The 2017 drilling program generated in excess of 40% rate of return at $3 Henry Hub. We went from zero to about 35,000 barrels a day of production in the space of 18 months and can see that production growing to over 100,000 to 150,000 barrels a day in the next four or five years. 400 drilling locations identified and probably, Jon, more than half of the capital into the Lower 48 business going into that play alone, because it is so lucrative.
The number that jumps out here is that 40% return rate at $3 per thousand cubic feet of gas -- Henry Hub is the benchmark price for natural gas in the U.S., much like Brent and West Texas Intermediate are benchmarks for crude oil. Haynesville Bossier is a shale formation in the Louisiana-East Texas area that has close proximity to the Gulf Coast, which is rapidly becoming a hub for LNG exports and petrochemical manufacturing using natural gas. That means that BP should be able to easily find customers in the region. If it truly can get those kinds of returns on $3 gas, then don't be surprised if BP starts throwing much more development capital into this asset.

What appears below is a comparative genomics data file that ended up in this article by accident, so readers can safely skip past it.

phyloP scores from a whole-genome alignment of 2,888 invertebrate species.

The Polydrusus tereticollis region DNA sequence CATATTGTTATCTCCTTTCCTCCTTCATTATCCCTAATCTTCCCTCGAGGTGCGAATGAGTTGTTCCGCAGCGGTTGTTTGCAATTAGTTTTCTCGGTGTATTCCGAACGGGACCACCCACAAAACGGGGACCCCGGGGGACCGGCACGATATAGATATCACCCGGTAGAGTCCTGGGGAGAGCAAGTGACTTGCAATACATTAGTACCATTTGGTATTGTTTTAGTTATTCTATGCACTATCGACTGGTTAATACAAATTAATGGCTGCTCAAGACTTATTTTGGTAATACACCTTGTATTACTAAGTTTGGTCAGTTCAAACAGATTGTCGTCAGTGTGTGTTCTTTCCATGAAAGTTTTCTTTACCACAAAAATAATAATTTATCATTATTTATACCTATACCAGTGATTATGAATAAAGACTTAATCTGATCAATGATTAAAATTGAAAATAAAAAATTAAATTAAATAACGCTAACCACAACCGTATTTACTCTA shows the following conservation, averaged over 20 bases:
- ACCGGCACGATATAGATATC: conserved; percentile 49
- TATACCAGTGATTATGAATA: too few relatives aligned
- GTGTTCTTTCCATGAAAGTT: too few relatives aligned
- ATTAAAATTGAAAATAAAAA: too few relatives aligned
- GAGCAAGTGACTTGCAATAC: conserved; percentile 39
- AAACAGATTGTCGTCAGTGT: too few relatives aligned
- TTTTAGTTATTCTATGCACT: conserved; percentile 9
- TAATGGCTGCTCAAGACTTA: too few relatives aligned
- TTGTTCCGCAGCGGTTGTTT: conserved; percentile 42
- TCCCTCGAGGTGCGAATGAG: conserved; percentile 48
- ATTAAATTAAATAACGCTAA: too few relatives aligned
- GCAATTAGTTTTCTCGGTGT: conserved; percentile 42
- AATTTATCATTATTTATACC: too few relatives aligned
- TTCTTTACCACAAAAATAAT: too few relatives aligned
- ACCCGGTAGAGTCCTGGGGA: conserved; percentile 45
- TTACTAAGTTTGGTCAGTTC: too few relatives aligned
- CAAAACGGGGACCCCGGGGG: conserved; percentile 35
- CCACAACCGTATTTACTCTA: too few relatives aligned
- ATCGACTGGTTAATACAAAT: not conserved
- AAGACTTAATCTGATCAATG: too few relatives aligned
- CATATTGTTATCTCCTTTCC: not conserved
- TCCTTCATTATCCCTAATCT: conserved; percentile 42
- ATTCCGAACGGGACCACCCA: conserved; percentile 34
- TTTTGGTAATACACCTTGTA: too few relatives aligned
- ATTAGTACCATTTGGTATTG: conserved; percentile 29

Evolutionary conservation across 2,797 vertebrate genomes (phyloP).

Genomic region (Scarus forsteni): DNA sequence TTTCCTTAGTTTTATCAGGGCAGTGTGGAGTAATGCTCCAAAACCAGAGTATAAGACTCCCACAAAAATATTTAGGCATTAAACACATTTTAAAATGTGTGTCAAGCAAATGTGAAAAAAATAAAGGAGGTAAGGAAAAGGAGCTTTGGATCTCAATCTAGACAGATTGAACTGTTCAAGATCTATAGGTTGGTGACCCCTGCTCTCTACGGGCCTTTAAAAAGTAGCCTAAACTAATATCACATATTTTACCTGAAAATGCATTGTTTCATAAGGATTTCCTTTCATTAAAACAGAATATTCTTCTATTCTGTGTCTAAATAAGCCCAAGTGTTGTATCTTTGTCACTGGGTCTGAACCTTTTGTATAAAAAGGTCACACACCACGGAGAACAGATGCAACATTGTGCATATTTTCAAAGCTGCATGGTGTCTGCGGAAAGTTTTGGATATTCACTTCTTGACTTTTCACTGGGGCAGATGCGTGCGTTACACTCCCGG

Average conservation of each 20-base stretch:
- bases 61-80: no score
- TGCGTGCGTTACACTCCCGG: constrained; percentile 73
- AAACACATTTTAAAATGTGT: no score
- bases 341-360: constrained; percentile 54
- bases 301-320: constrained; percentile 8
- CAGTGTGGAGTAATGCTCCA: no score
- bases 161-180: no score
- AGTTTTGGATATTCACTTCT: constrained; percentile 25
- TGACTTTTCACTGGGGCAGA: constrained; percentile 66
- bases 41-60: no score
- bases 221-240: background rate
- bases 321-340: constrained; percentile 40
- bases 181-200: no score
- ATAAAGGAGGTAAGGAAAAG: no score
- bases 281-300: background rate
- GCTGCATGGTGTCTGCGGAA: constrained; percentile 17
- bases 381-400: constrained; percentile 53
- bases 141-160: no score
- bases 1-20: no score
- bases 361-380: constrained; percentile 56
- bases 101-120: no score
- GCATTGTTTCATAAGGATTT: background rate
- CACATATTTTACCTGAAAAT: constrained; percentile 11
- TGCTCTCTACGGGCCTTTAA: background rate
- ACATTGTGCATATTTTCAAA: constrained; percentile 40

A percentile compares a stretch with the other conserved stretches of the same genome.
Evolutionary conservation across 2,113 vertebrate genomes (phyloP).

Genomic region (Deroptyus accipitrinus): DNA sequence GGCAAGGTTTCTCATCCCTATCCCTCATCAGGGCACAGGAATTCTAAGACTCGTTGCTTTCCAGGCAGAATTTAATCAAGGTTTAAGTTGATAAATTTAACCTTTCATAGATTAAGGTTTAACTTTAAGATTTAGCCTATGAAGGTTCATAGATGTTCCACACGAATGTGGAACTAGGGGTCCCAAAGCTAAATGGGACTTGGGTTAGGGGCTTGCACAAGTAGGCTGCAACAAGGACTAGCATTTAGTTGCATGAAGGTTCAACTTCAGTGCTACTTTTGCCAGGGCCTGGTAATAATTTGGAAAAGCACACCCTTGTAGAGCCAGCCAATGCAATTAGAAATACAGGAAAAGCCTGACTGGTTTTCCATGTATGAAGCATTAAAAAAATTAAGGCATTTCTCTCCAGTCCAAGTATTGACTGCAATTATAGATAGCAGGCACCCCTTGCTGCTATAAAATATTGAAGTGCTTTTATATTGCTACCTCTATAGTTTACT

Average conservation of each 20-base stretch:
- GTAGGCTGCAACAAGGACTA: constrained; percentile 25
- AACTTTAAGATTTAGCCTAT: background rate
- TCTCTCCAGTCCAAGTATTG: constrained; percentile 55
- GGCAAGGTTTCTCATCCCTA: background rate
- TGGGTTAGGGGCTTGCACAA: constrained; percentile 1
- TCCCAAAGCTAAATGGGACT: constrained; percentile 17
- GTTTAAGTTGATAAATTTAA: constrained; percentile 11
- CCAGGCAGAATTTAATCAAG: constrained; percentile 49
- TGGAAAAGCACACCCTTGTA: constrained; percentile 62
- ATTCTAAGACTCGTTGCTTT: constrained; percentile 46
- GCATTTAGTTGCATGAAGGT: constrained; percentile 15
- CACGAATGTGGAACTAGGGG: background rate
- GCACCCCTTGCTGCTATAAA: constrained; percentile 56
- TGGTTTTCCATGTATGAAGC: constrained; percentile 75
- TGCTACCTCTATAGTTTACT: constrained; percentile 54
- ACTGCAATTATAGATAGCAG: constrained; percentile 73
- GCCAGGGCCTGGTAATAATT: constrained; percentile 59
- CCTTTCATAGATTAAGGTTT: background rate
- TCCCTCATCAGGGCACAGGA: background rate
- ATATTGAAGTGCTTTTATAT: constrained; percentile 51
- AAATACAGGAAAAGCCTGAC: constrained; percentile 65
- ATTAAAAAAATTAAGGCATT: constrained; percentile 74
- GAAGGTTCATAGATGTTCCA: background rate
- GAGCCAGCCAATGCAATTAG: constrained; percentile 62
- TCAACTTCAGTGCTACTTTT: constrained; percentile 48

What a Fool believes
BP ended 2017 on a high note, and it set itself up well in 2018, with a chance to significantly increase production that has decent rates of return, along with some downstream investments that should help to round out the portfolio of vertically integrated assets. It's also encouraging that management has decided the company is in a position to buy back shares, albeit to only offset dilution for now. Hopefully, that will be the first step toward other more shareholder-friendly moves such as a dividend increase -- something BP hasn't done since 2014 -- or even buying back shares with the aim of reducing share count.
The one blemish on the company's record is, and will continue to be for several years, the Deepwater Horizon payments, which handicaps the company's earnings compared to its peers. That is part of the reason BP's stock carries a 5.6% yield and why many investors will likely flock to other big oil stocks first.